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SA must do ‘a lot more’ work to improve credit ratings – S&P

It has been two years since S&P downgraded SA’s foreign currency debt to junk status, and the sticking point is its weak economic performance, an official of S&P Global Ratings has said.

Speaking during a panel discussion at the S&P Global Annual South Africa Conference held in Cape Town on Thursday, associate director of sovereign and IPF ratings Gardner Rusike shared views on SA’s economic growth.

“The major point for SA’s Achilles heel is weak economic performance, which impacts on ratings negatively,” Rusike said, who added that poor economic growth is constraining ratings from improving from junk status.

S&P first downgraded the foreign currency debt from BBB- to BB+ in April 2017, following a Cabinet reshuffle by former president Jacob Zuma which resulted in the removal of finance minister Pravin Gordhan and deputy minister Mcebisi Jonas. At the time, S&P said that the move by Zuma had put at risk fiscal and growth outcomes.

In November 2017, S&P downgraded the foreign currency debt to BB and downgraded local currency debt from BBB- to BB+. The ratings agency had expected further deterioration of public finances and the economic outlook.

‘A lot more’ to be done

S&P projects SA’s growth to be 1.6% this year. Rusike said “a lot more needs to be done” to get growth on a higher path to have a positive effect on the rating.

“The slowdown in growth has put pressure on the fiscal performance and the sovereign rating,” he emphasised.

If growth remains negative, or lower than 5% – it poses a risk to public finances, fiscal consolidation and debt stabilisation and is ultimately a downside risk to the credit rating, he said.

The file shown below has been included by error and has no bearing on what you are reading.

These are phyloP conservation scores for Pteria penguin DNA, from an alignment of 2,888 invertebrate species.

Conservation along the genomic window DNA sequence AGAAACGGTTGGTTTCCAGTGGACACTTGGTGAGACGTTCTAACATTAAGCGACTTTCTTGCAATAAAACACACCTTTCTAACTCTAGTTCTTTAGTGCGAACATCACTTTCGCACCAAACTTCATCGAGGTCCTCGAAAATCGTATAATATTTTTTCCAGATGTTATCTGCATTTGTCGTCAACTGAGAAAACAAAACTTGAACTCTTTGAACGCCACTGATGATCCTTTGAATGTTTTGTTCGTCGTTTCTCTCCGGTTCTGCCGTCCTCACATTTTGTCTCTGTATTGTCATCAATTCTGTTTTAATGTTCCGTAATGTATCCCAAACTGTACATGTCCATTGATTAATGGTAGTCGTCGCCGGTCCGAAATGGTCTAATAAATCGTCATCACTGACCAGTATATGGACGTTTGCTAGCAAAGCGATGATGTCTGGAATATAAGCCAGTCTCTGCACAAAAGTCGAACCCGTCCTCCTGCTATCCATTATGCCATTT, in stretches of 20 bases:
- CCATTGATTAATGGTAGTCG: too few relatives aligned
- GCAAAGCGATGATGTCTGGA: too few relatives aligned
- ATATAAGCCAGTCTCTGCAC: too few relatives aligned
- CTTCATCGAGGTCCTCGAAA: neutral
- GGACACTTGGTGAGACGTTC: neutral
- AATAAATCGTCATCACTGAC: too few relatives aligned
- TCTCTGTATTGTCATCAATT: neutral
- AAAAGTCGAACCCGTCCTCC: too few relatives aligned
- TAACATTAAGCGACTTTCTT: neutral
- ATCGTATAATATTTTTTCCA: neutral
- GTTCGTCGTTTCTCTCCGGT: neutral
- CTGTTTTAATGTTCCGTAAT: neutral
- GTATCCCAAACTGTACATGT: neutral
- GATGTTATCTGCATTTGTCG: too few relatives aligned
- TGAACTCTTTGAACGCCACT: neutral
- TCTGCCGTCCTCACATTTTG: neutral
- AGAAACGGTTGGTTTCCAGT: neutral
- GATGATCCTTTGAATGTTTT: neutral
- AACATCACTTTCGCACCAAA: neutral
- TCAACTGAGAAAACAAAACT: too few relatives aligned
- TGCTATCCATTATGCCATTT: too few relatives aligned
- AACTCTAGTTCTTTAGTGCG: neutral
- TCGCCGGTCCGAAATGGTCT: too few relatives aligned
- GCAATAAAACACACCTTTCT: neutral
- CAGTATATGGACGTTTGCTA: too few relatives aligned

The changes in government administration last year, and adjustments expected this year following elections, could be an opportunity for government to consolidate reform efforts could result in higher growth and have a positive impact to the ratings, Rusike said.

The change in sentiment due to the construction of a new administration could translate into private sector investment and by extension higher growth, but this will take time, Rusike said.

Politics affects policy choices, which in turn affect economic outcomes, he added. “A reform-minded and united majority party will be good for the economic outlook.”

It is important that reforms are implemented to have a better economic outlook, he stressed.

Apart from economic growth, the fiscal performance of the government is also an important factor influencing the credit rating, Rusike said. This has to do with government’s ability to reduce the fiscal deficit and stabilise debt.


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